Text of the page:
In 1992 the Ohio EPA knew that Mill Creek was in trouble when their first chemical and biological survey uncovered raw sewage driving levels of bacteria and viruses well beyond federal and state water pollution levels. Findings showed heavy metals, lead, organic compounds, pesticides, ammonia, zinc, copper, cadmium and chromium. By 1997 American Rivers, a national river conservation group, named Mill Creek as "the most endangered urban river in North America".
That was then and this is now. Now, after one agency, two non-profits and a host of other partners turned what once was a cesspool and a blight into a renewal of the river, a greening of the banks, an edible forest garden in the midst of a food desert, a rotating art exhibit featuring local sculptors, and most notably the "Freedom Trees Program" which is in the process of planting 10,000 native hardwood trees intended to honor the Underground Railroad with its' connections to Mill Creek.
All of our rain or storm water will either run off immediately or will be absorbed and filtered through our soil, much of which will eventually drain into the next larger body of water and so on. Think about this for a moment, all the water that runs off the surface of our lands picks up all pollution therein and carries that on to the next body of water.
The Cincinnati Mill Creek's headwaters is located in Butler County and flows 28 miles south, covering 37 political jurisdictions, to its confluence with the Ohio River which is located west of downtown Cincinnati (click here for a larger image which will open in a new tab).
Named Maketewa by Native Americans, settlers in the 1800s changed the stream's name to Mill Creek in hopes of attracting just that which would eventually nearly kill it. Paper mills, wool mills, flour mills and factories soon sprouted up as the creek began providing a form of transport, sometimes for southern slaves escaping to the safety of northern states. Along with the years of continued development came deforestation and pollution contributing to devastating floods in 1959, 1998 and 2001.
The Army Corps of Engineers arrived in the 1960s providing a project for flood control, but had to abandon the unfinished work in 1991 due to costs.
The three major players in turning the health and future of Mill Creek around were:
Millcreek Valley Conservancy District: An agency created in 1962 to serve as a liaison for the Army Corps of Engineers and to raise funds for use in acquiring and managing the land and rights of way for the Corp's project(s).
Groundwork Cincinnati (formerly Mill Creek Restoration Project): Organized in 1994 as a non-profit, mostly volunteer advocacy group with a focus on environmental restoration, education and recreation.
Mill Creek Watershed Council of Communities: A non-profit founded in 1995 with the intent to serve as a consensus-building engine among watershed stakeholders to make the Mill Creek Watershed a better place to live, work and play.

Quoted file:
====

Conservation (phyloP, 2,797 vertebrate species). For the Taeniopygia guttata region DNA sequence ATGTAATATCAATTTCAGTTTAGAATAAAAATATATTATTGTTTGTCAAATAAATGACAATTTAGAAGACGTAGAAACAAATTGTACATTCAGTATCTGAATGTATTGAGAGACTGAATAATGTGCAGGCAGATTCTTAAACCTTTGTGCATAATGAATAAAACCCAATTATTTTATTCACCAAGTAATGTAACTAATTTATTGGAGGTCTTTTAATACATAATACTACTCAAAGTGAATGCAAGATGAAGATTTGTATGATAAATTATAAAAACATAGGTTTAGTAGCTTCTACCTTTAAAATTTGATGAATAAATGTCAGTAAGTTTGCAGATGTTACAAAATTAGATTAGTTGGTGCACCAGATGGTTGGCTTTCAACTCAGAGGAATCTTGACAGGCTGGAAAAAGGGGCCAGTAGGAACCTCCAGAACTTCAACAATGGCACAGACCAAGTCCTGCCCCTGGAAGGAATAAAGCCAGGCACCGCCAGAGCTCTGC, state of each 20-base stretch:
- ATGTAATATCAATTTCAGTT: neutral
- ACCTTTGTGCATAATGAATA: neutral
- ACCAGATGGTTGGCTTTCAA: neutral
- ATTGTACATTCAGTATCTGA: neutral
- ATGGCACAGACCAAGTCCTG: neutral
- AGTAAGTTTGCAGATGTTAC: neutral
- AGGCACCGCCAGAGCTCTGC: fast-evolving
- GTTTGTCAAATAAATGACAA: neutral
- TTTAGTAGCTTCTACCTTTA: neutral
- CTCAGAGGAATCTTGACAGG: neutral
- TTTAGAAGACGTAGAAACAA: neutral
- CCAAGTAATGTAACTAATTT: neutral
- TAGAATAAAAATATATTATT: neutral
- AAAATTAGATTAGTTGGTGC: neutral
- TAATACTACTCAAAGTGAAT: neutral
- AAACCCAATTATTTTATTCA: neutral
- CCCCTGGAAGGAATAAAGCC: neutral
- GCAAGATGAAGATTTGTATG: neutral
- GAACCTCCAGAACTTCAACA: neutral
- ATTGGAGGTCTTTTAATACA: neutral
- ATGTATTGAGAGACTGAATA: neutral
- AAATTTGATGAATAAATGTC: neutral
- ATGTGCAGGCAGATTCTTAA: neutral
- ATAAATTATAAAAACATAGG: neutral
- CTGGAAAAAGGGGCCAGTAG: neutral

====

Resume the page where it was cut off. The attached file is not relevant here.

Home to nearly half a million people, covering 166 square miles and spanning 37 communities, the restoration of Mill Creek provided a daunting task, but knowledge that the health of the watershed was directly tied to the future of Cincinnati, dozens of projects began taking shape. Now, two decades later the vision, planning, implementation, funding and hard physical work is blossoming into a model for transformation.
Laughing Brook Wetlands and Public Art Project is located within Spring Grove Village's Salway Park. Artist Jackie Brookner created a series of biosculptures - hands and fish - which serve to filter stormwater runoff from the surrounding parking lots, sidewalks and ball fields, cleansing the water before it can enter Mill Creek.
The Caldwell Park Project stabilized 175 linear feet of streambanks, planted vegetation and installed a paved walking path.
All along the greenway, community gardens have been planted along with fruit trees providing fresh, healthy food for the residents who reside in an urban desert. The garden also is a celebration of art.
Jonathan Sears, executive director of Professional Artistic Research Projects in Cincinnati’s Northside neighborhood, and community volunteer Lennell Myricks Jr. spent a recent 90-degree morning hoeing rows of recently planted corn in an acre-size maze. Regional sculptors will donate works to be placed throughout the corn maze; when the corn grows tall, people will come upon the works by surprise as they search for the way out.
“Long after the corn is gone, the art will be here,” said Sears. “And people will be able to snack on the other things that are growing.”
The Freedom Tree program connects our history with our hope for the future. The act of planting a tree is a profound expression of hope and optimism. Planting ten thousand trees along the banks of the Mill Creek is a beautiful tribute to the men, women, and children who walked here, and whose spirit and struggle are celebrated by the National Underground Railroad Freedom Center. ~ Groundwork CincinnatiI think even the most cynical among us would have trouble not finding hope and encouragement with this environmental project. Still far from being complete, Mill Creek is working. As Michael Miller, an emeritus University of Cincinnati biologist who has been deeply involved with restoring the creek, said in a 2010 article, Mill Creek: What's the plan?:
"Listen," Miller said. Birds sang. "That's how you can tell this is working," he said. "Animals are living here."
If you are interested in locating your own watershed, go to this US Geological Survey Tutorial Page where simple step-by-steps instructions will lead you directly to your watershed address. Once at your own watershed address a wealth of information is provided including water quality data, citizen based groups working within the area, environmental websites working within the location, watersheds upstream and downstream to name just a few.